“Ideally the time to surgery should be as soon as safely possible based on variation in resources at the facility and the given surgical team,” added Dr. O’Connor.

Interdisciplinary programs that involve providers from multiple disciplines to co-manage individuals with hip fractures were strongly supported in the 2014 edition to improve functional outcomes for patients with mild to moderate dementia. The new recommendation provides strong evidence that expanding this approach to care for all patients with an interdisciplinary approach can decrease mortality and complications and result in improved outcomes.

“These two recommendations go hand in hand,” said Julie Switzer, MD, FAAOS, co-chair of the clinical practice guideline workgroup. “An interdisciplinary care program should begin the moment a patient is admitted to the hospital as it is an essential part of driving efficiencies to get a patient into the operating room within 24-48 hours. Following surgery, this team, which can consist of geriatric, orthopaedic, nursing, dietary and rehabilitation providers, are the key to driving good outcomes and helping patients navigate this sentinel event.”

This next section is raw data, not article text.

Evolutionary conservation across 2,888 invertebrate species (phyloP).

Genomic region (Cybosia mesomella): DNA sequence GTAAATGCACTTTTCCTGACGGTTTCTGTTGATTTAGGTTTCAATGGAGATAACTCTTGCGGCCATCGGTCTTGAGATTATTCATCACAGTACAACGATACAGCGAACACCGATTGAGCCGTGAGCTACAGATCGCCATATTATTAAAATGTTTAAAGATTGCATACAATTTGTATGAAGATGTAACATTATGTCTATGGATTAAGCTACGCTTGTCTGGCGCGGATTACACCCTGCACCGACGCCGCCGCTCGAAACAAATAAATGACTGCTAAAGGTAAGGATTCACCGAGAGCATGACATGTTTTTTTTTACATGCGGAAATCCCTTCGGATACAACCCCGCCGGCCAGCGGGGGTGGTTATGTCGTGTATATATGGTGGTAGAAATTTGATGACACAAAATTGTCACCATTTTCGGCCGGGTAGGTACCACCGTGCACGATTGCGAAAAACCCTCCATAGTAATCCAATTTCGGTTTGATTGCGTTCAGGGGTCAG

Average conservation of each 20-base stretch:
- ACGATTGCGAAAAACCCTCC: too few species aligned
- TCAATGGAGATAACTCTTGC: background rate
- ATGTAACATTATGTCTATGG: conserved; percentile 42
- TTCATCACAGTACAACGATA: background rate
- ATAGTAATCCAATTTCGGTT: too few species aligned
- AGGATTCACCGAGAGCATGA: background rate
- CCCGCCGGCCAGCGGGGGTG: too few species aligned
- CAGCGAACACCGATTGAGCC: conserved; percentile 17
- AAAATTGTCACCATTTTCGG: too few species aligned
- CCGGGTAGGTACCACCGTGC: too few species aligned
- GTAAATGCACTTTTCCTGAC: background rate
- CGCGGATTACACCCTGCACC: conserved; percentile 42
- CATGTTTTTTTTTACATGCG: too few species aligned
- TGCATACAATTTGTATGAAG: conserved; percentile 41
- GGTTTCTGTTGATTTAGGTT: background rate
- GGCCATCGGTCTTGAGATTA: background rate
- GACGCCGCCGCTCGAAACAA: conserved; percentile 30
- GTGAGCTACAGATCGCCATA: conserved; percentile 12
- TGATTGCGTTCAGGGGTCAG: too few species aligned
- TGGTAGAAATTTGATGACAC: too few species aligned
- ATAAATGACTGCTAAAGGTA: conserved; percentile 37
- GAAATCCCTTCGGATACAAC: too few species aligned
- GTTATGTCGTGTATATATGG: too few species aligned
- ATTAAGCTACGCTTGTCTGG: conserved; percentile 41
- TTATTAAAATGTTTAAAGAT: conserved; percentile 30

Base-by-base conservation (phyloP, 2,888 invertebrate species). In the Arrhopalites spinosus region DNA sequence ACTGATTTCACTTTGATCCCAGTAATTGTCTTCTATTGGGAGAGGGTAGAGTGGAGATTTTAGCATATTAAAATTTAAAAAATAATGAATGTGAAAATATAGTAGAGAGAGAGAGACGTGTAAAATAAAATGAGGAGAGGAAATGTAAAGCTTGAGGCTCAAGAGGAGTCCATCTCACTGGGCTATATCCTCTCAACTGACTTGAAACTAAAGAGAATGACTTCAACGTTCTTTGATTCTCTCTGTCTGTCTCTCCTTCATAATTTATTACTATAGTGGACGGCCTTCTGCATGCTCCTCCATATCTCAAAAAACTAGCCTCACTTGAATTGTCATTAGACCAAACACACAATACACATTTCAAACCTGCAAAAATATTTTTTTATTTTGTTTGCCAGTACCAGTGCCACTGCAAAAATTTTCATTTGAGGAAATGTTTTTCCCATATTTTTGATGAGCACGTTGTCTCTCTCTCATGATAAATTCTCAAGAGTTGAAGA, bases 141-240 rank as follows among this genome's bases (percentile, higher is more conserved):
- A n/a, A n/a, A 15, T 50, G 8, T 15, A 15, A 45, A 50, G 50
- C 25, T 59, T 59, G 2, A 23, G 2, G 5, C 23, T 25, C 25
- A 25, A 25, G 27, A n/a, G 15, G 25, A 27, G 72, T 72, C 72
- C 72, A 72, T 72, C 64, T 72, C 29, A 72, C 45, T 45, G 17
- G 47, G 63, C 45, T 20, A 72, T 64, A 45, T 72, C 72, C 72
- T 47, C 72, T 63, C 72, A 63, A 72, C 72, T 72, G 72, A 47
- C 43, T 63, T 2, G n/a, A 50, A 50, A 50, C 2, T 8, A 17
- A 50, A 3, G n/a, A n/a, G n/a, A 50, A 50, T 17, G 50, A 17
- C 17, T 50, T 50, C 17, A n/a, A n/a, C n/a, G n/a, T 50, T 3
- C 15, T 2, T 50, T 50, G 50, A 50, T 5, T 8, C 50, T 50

Additional highlights of the CPG include:

  • Cemented Femoral Stems - The guideline cites strong evidence (updated from moderate) supporting the use of cemented femoral stems for patients undergoing arthroplasty for femoral neck fractures, as they may benefit from reduced periprosthetic fracture risk and improved short time outcomes. However, the CPG does acknowledge that these data show a risk for increased surgical time and blood loss.
  • Surgical Approach - In patients undergoing treatment of femoral neck fractures with hip arthroplasty, the work group found that moderate evidence demonstrates no clear difference in measured outcomes or risk based on the surgical approach—direct anterior, lateral or posterior. This marks a change from the 2014 guidance, in which the posterior surgical approach was not favored because of higher dislocation rates; however, research published since then does not support the superiority of one surgical approach over another.